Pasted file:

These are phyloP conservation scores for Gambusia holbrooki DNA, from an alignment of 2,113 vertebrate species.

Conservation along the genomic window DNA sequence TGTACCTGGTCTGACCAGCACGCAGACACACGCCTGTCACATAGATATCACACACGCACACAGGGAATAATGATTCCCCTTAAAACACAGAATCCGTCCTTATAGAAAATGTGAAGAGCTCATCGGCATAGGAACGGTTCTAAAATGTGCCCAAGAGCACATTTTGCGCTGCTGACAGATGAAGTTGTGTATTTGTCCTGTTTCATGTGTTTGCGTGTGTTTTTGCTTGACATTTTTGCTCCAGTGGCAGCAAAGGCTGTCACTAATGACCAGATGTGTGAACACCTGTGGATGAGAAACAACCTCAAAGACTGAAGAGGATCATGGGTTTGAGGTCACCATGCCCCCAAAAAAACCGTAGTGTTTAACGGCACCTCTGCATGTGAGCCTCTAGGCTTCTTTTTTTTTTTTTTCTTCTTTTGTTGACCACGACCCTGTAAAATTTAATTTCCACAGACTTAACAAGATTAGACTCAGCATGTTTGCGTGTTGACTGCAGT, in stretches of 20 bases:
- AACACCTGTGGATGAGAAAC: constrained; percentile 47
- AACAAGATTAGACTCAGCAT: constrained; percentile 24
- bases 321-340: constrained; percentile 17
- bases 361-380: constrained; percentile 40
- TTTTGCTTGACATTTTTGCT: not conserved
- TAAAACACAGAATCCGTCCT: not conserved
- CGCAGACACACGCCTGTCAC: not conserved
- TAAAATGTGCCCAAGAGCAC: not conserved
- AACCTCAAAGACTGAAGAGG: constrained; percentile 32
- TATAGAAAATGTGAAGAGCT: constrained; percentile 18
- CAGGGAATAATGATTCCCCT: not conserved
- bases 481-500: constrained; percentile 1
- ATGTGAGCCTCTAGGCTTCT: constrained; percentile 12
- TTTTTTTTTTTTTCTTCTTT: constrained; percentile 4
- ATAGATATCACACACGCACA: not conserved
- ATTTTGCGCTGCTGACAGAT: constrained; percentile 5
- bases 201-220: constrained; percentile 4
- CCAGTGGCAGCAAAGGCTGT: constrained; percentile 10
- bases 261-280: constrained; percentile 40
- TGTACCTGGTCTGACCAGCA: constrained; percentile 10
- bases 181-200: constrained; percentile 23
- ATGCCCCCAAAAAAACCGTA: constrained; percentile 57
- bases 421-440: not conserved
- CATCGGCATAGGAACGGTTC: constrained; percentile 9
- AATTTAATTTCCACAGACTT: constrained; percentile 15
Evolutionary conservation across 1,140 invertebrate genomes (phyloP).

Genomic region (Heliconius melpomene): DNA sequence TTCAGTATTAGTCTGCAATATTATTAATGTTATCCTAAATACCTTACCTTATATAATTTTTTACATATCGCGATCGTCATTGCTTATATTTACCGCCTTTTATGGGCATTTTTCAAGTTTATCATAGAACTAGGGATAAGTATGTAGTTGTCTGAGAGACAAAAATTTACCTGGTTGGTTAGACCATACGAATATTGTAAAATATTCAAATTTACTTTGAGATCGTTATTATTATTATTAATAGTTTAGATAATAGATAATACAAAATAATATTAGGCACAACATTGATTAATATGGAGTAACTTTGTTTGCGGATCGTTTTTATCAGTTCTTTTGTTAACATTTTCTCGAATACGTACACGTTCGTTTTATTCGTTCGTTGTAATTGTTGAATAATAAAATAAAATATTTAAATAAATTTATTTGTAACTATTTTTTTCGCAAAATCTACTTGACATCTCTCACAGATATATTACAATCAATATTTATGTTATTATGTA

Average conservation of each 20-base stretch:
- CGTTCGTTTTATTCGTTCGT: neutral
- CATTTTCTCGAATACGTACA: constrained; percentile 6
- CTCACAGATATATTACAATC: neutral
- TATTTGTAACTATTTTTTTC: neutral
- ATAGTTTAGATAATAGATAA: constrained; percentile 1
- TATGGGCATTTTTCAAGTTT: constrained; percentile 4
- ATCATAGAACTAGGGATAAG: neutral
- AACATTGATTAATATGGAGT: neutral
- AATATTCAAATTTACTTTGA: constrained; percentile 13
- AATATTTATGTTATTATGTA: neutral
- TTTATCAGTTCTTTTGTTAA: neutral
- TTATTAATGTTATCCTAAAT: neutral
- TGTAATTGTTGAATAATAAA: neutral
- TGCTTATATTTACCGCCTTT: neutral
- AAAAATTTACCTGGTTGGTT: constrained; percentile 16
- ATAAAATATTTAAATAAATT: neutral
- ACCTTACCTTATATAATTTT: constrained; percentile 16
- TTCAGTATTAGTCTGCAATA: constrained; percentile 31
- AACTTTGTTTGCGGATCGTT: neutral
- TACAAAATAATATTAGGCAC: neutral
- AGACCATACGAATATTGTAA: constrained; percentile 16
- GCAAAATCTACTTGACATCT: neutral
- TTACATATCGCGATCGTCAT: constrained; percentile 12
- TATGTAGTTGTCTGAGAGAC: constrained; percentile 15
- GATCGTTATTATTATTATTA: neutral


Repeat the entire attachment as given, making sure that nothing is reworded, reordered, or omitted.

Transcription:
These are phyloP conservation scores for Gambusia holbrooki DNA, from an alignment of 2,113 vertebrate species.

Conservation along the genomic window DNA sequence TGTACCTGGTCTGACCAGCACGCAGACACACGCCTGTCACATAGATATCACACACGCACACAGGGAATAATGATTCCCCTTAAAACACAGAATCCGTCCTTATAGAAAATGTGAAGAGCTCATCGGCATAGGAACGGTTCTAAAATGTGCCCAAGAGCACATTTTGCGCTGCTGACAGATGAAGTTGTGTATTTGTCCTGTTTCATGTGTTTGCGTGTGTTTTTGCTTGACATTTTTGCTCCAGTGGCAGCAAAGGCTGTCACTAATGACCAGATGTGTGAACACCTGTGGATGAGAAACAACCTCAAAGACTGAAGAGGATCATGGGTTTGAGGTCACCATGCCCCCAAAAAAACCGTAGTGTTTAACGGCACCTCTGCATGTGAGCCTCTAGGCTTCTTTTTTTTTTTTTTCTTCTTTTGTTGACCACGACCCTGTAAAATTTAATTTCCACAGACTTAACAAGATTAGACTCAGCATGTTTGCGTGTTGACTGCAGT, in stretches of 20 bases:
- AACACCTGTGGATGAGAAAC: constrained; percentile 47
- AACAAGATTAGACTCAGCAT: constrained; percentile 24
- bases 321-340: constrained; percentile 17
- bases 361-380: constrained; percentile 40
- TTTTGCTTGACATTTTTGCT: not conserved
- TAAAACACAGAATCCGTCCT: not conserved
- CGCAGACACACGCCTGTCAC: not conserved
- TAAAATGTGCCCAAGAGCAC: not conserved
- AACCTCAAAGACTGAAGAGG: constrained; percentile 32
- TATAGAAAATGTGAAGAGCT: constrained; percentile 18
- CAGGGAATAATGATTCCCCT: not conserved
- bases 481-500: constrained; percentile 1
- ATGTGAGCCTCTAGGCTTCT: constrained; percentile 12
- TTTTTTTTTTTTTCTTCTTT: constrained; percentile 4
- ATAGATATCACACACGCACA: not conserved
- ATTTTGCGCTGCTGACAGAT: constrained; percentile 5
- bases 201-220: constrained; percentile 4
- CCAGTGGCAGCAAAGGCTGT: constrained; percentile 10
- bases 261-280: constrained; percentile 40
- TGTACCTGGTCTGACCAGCA: constrained; percentile 10
- bases 181-200: constrained; percentile 23
- ATGCCCCCAAAAAAACCGTA: constrained; percentile 57
- bases 421-440: not conserved
- CATCGGCATAGGAACGGTTC: constrained; percentile 9
- AATTTAATTTCCACAGACTT: constrained; percentile 15
Evolutionary conservation across 1,140 invertebrate genomes (phyloP).

Genomic region (Heliconius melpomene): DNA sequence TTCAGTATTAGTCTGCAATATTATTAATGTTATCCTAAATACCTTACCTTATATAATTTTTTACATATCGCGATCGTCATTGCTTATATTTACCGCCTTTTATGGGCATTTTTCAAGTTTATCATAGAACTAGGGATAAGTATGTAGTTGTCTGAGAGACAAAAATTTACCTGGTTGGTTAGACCATACGAATATTGTAAAATATTCAAATTTACTTTGAGATCGTTATTATTATTATTAATAGTTTAGATAATAGATAATACAAAATAATATTAGGCACAACATTGATTAATATGGAGTAACTTTGTTTGCGGATCGTTTTTATCAGTTCTTTTGTTAACATTTTCTCGAATACGTACACGTTCGTTTTATTCGTTCGTTGTAATTGTTGAATAATAAAATAAAATATTTAAATAAATTTATTTGTAACTATTTTTTTCGCAAAATCTACTTGACATCTCTCACAGATATATTACAATCAATATTTATGTTATTATGTA

Average conservation of each 20-base stretch:
- CGTTCGTTTTATTCGTTCGT: neutral
- CATTTTCTCGAATACGTACA: constrained; percentile 6
- CTCACAGATATATTACAATC: neutral
- TATTTGTAACTATTTTTTTC: neutral
- ATAGTTTAGATAATAGATAA: constrained; percentile 1
- TATGGGCATTTTTCAAGTTT: constrained; percentile 4
- ATCATAGAACTAGGGATAAG: neutral
- AACATTGATTAATATGGAGT: neutral
- AATATTCAAATTTACTTTGA: constrained; percentile 13
- AATATTTATGTTATTATGTA: neutral
- TTTATCAGTTCTTTTGTTAA: neutral
- TTATTAATGTTATCCTAAAT: neutral
- TGTAATTGTTGAATAATAAA: neutral
- TGCTTATATTTACCGCCTTT: neutral
- AAAAATTTACCTGGTTGGTT: constrained; percentile 16
- ATAAAATATTTAAATAAATT: neutral
- ACCTTACCTTATATAATTTT: constrained; percentile 16
- TTCAGTATTAGTCTGCAATA: constrained; percentile 31
- AACTTTGTTTGCGGATCGTT: neutral
- TACAAAATAATATTAGGCAC: neutral
- AGACCATACGAATATTGTAA: constrained; percentile 16
- GCAAAATCTACTTGACATCT: neutral
- TTACATATCGCGATCGTCAT: constrained; percentile 12
- TATGTAGTTGTCTGAGAGAC: constrained; percentile 15
- GATCGTTATTATTATTATTA: neutral